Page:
Why Parent Engagement is more than a buzz word

Parent engagement is a hot topic in early childhood education and for good reason. The definition of parenting is different now than it was even a few years ago and that means it is an ever-evolving issue for educators. Parent with child

One of our newest books, Parent Engagement in Early Learning, tackles the topic head on and provides educators some great strategies for working with families of all kinds.

So, why is it so important to work with families?

Sometimes we see the need to work well with parents as just one more demand on teachers. Aren’t children the most important focus of our work? Why should we dilute our efforts and focus on parents as well?

Because it’s the best thing for children. Working with families is important because, simply put, it’s the best thing for the children. Children gain the most from their early education experience when a partnership exists between teachers and families. When we, as teachers, have a positive impact on the whole family and affect how they interact with their children, we make a contribution that will last a lifetime.

Because we have a lot to offer parents. As early childhood education (ECE) professionals, we have special insight into the needs and interests of young children. When we work with parents, we can help them differentiate between issues that are related to general development and issues that are specific to their children. We can help them keep their expectations age appropriate and offer families solutions to struggles they may be having with their children.

Because parents have a lot to offer us. We need to work with families because parents know their children well— and they can help us find the strategies to best teach their children. They know their children’s preferences and abilities and are able to read their children’s feelings. Our jobs will be easier in partnership with parents.

Excerpt from Parent Engagement in Early Learning, 2nd Edition, Redleaf Press, 2016

Now that you see how important it is to work with families, are you ready? This short quiz can give you a good idea of where you are starting from.

Attitudes and beliefs play a strong role in our ability to create partnerships.

1. Most parents want what is best for their children.
• True     • Somewhat true        • Not true

2. If parents don’t agree with me, one of us does not have to be wrong.
• True       • Somewhat true        • Not true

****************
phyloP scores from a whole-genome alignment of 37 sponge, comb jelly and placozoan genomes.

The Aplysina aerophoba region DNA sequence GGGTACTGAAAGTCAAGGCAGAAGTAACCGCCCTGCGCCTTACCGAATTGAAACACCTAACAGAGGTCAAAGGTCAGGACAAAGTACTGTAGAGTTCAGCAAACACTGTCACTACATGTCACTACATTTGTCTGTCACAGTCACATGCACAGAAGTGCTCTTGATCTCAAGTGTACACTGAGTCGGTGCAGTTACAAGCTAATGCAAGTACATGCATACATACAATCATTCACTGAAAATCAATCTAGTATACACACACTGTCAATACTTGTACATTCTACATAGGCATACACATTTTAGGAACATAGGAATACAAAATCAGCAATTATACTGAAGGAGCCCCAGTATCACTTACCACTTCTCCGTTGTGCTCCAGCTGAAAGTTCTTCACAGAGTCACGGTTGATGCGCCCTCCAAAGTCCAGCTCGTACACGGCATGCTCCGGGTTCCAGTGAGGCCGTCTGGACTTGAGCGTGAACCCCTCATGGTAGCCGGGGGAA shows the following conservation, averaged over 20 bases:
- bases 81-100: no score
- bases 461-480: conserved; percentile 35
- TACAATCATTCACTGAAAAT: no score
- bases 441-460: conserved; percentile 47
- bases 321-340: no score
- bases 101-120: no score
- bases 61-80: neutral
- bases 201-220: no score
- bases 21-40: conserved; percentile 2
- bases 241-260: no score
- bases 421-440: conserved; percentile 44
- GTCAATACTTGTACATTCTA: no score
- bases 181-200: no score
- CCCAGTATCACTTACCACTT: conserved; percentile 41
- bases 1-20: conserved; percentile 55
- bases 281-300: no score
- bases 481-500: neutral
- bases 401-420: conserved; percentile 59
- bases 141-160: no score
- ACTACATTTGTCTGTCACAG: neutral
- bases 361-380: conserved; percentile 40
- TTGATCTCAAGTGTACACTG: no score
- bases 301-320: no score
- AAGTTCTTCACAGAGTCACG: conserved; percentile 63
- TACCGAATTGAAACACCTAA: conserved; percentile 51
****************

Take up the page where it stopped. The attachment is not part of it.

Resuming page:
3. Children benefit from communication and collaboration between their parents and teachers.
• True       • Somewhat true       • Not true

4. My job is more enjoyable because of my interactions with parents.
• True        • Somewhat true       • Not true

5. Parents can offer me insight about their children that will help me do a better job.
• True         • Somewhat true       • Not true

6. I can think beyond my own preferences and convenience to benefit children and  parents.
• True         • Somewhat true       • Not true

7. Parents are entitled to the final say in their children’s care and education.
• True         • Somewhat true       • Not true

8. I am willing to change routines and practices if doing so works better for children and parents.
• True          • Somewhat true      • Not true

9. I grow as a professional through interaction with parents.
• True           • Somewhat true     • Not true

How did you do? Your reactions to these questions can reveal some of your feelings that may help or hinder your relationships with parents.

If you answered “True” to most questions, you understand the value of parent- teacher partnerships and are ready to get better at them.

If you answered “Somewhat true” to most questions, you demonstrate interest in creating partnerships with parents but often keep your conflicting attitudes in mind. As you find yourself reacting negatively to parents’ actions, push yourself to think from their perspectives.

If you answered “Not true” to most questions, you may have attitudes and beliefs that will interfere with building partnerships. Viewing parents as adversaries, problems, or a waste of your time will hold you back from improving your interactions with parents. As you read the following chapters, listen to the voices of parents and see if you can shift your thinking.

Excerpt from Parent Engagement in Early Learning, 2nd Edition, Redleaf Press, 2016

Check out the new edition of Parent Engagement in Early Learning to find out how to get ready, how to work well with families, and how to get the most out of these partnerships so children thrive.

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